Newly awarded I-ACT proposals
Illinois Center for Transportation is pleased to announce four projects were awarded on April 27.
The projects focus on developing and exploring research ideas for the Illinois Autonomous and Connected Track, ICT’s proposed autonomous and connected vehicle track in Rantoul, Illinois.
AECOM is finalizing the conceptual plans for I-ACT and will release a conceptual video soon. A preliminary video of the track is available here.
The projects will engage disciplines and departments across campus, contribute to innovative ideas explored at ICT, develop cutting-edge research in mobility connectivity and autonomy, and prepare and submit research proposals for external funding to support I-ACT.
Led by University of Illinois professors, the newly awarded projects will begin in Fall 2022 and are listed as follows:
AVOps: Continuous Integration and Deployment Infrastructure for Rapid Testing of Autonomous Transportation Systems
Sayan Mitra and Katherine Driggs-Campbell, Department of Electrical and Computer Engineering
This project aims to develop and deploy a continuous integration and deployment process for autonomy software. This process will enable researchers to remotely deploy their code on actual autonomous/semi-autonomous vehicle platforms at I-ACT, run experiments, pipe-in data from the experiments and help create advanced digital twins and driver models for I-ACT from the field data. Successful completion of the project will advance the state of the art in software engineering for autonomous vehicles and position the team favorably for state and federal funding programs related to education and research in autonomy, machine learning, standards development and transportation safety.
The Impact of Driverless Trucks on National- and State-level Trade and Welfare
Sandy Dall’erba, Yilan Xu and William Ridley, Department of Agricultural and Consumer Economics
The introduction of connected and autonomous trucks is expected to reduce transportation costs by dramatically reducing labor expenses, impacting the U.S. interstate trade landscape. This project aims to determine the extent to which each individual state will benefit from the I-ACT technological revolution. The results will help inform policymakers, the transportation industry and stakeholders in allied sectors about the anticipated economic impacts of I-ACT and connected and autonomous truck technology.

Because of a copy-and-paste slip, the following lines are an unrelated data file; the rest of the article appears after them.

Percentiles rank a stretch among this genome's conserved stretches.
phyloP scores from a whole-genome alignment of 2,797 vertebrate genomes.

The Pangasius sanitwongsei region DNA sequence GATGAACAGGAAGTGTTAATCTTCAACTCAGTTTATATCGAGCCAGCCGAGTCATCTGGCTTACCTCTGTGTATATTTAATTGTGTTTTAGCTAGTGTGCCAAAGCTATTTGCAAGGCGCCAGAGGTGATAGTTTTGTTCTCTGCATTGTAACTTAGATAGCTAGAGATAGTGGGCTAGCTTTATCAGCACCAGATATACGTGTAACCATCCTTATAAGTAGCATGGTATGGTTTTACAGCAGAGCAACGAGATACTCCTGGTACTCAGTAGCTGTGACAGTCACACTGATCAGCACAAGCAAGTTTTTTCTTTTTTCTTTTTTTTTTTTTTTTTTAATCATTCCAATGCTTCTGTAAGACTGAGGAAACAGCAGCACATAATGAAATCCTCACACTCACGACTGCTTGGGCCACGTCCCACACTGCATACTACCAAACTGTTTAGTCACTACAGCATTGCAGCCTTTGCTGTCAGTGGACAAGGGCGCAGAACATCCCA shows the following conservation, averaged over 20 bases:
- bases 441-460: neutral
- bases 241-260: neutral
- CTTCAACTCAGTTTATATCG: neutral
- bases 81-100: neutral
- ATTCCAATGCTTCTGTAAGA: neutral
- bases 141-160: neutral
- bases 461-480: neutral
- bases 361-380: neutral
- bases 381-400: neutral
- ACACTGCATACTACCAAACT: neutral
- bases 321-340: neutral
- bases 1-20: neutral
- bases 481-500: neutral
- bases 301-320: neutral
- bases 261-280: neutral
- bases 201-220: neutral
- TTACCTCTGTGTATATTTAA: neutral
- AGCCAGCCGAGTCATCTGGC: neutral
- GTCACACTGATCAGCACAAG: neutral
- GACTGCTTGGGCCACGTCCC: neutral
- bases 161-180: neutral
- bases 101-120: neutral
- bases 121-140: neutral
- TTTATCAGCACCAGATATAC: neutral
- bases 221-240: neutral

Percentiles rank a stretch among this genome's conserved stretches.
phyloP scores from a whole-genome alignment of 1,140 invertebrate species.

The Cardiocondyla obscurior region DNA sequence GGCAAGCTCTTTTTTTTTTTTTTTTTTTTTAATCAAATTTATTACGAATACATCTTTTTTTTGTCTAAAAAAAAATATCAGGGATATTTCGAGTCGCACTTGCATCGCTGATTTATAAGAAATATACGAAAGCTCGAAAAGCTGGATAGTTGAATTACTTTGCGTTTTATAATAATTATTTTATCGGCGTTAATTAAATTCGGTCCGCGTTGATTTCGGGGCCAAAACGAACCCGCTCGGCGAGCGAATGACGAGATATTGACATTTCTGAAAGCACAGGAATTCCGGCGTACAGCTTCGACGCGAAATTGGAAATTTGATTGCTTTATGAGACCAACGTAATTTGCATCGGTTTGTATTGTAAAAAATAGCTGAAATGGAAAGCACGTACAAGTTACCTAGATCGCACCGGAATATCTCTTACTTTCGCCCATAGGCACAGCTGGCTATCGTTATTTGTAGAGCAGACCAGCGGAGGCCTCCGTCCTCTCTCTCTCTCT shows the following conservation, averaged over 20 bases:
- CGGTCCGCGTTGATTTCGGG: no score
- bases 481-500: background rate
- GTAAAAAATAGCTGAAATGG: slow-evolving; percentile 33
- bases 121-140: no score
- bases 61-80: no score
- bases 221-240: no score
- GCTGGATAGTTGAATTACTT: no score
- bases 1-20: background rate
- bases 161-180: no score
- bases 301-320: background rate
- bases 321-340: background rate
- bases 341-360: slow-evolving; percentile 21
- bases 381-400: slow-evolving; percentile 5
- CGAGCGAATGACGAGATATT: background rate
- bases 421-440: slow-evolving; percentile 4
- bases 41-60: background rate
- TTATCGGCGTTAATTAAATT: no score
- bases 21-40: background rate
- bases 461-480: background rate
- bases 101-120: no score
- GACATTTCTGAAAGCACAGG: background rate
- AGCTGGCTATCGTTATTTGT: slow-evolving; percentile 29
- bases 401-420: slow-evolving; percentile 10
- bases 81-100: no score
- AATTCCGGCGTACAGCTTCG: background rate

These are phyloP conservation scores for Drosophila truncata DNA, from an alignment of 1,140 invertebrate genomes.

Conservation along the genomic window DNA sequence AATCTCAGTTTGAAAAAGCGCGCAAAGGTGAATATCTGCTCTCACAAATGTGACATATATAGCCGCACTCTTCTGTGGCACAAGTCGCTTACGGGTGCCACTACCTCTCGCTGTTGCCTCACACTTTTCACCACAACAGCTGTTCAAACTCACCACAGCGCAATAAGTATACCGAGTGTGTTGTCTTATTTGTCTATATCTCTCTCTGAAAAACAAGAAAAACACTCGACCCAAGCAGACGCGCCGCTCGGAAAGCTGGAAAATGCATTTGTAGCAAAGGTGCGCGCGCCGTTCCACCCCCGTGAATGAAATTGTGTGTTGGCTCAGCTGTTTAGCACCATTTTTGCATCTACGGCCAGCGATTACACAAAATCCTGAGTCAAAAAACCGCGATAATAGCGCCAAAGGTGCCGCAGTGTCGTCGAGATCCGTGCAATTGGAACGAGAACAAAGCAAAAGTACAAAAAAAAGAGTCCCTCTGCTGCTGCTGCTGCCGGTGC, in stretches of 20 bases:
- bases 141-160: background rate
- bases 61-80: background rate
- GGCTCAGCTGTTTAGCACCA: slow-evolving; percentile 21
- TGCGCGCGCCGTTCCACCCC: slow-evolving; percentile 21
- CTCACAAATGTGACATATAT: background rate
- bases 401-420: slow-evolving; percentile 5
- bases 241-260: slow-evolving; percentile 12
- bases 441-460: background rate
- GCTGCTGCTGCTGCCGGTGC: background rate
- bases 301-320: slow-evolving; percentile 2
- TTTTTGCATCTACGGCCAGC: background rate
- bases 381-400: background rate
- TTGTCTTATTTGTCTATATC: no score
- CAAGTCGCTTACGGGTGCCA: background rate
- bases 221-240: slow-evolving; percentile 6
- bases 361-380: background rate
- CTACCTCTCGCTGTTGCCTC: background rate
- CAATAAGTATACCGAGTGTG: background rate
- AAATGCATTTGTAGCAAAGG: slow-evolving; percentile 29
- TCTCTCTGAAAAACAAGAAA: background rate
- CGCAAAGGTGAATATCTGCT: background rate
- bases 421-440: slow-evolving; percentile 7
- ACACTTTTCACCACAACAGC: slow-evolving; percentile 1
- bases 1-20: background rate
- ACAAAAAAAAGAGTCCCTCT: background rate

Feasibility Study and Conceptual Design of a Multi-Hazard Environmental Test Facility
Frank Lombardo, Jinhui Yan and Hadi Meidani, Department of Civil and Environmental Engineering
The goal of this project is to pave a path for a multi-hazards environmental testing facility for I-ACT. This facility will consist of integrated lab and field experimentation as well as multi-physics simulations to enable hybrid simulations and testing in coupled environmental loading conditions that transportation infrastructure inevitably faces in real operation. The researchers will use the project’s results to build a team across multiple UIUC departments to develop a multi-million-dollar National Science Foundation mid-scale research infrastructure proposal for the proposed facility.
Development of Embedded Energy-Harvesting Modules in Flexible Pavements
Angeli Jayme, Department of Civil and Environmental Engineering
Dynamic motions of traffic fleets can be harnessed to accumulate energy that will power roadside electrical components, including LED light poles, camera, and infrastructure-to-vehicle communication devices. This study will design and test an embedded energy harvester prototype, excited by deflection and cycles of traffic movement, in both small-scale controlled environment and field conditions. The researchers will complete a feasibility study in scaling the prototype and analogous solutions to determine a scaling and implementation plan throughout I-ACT.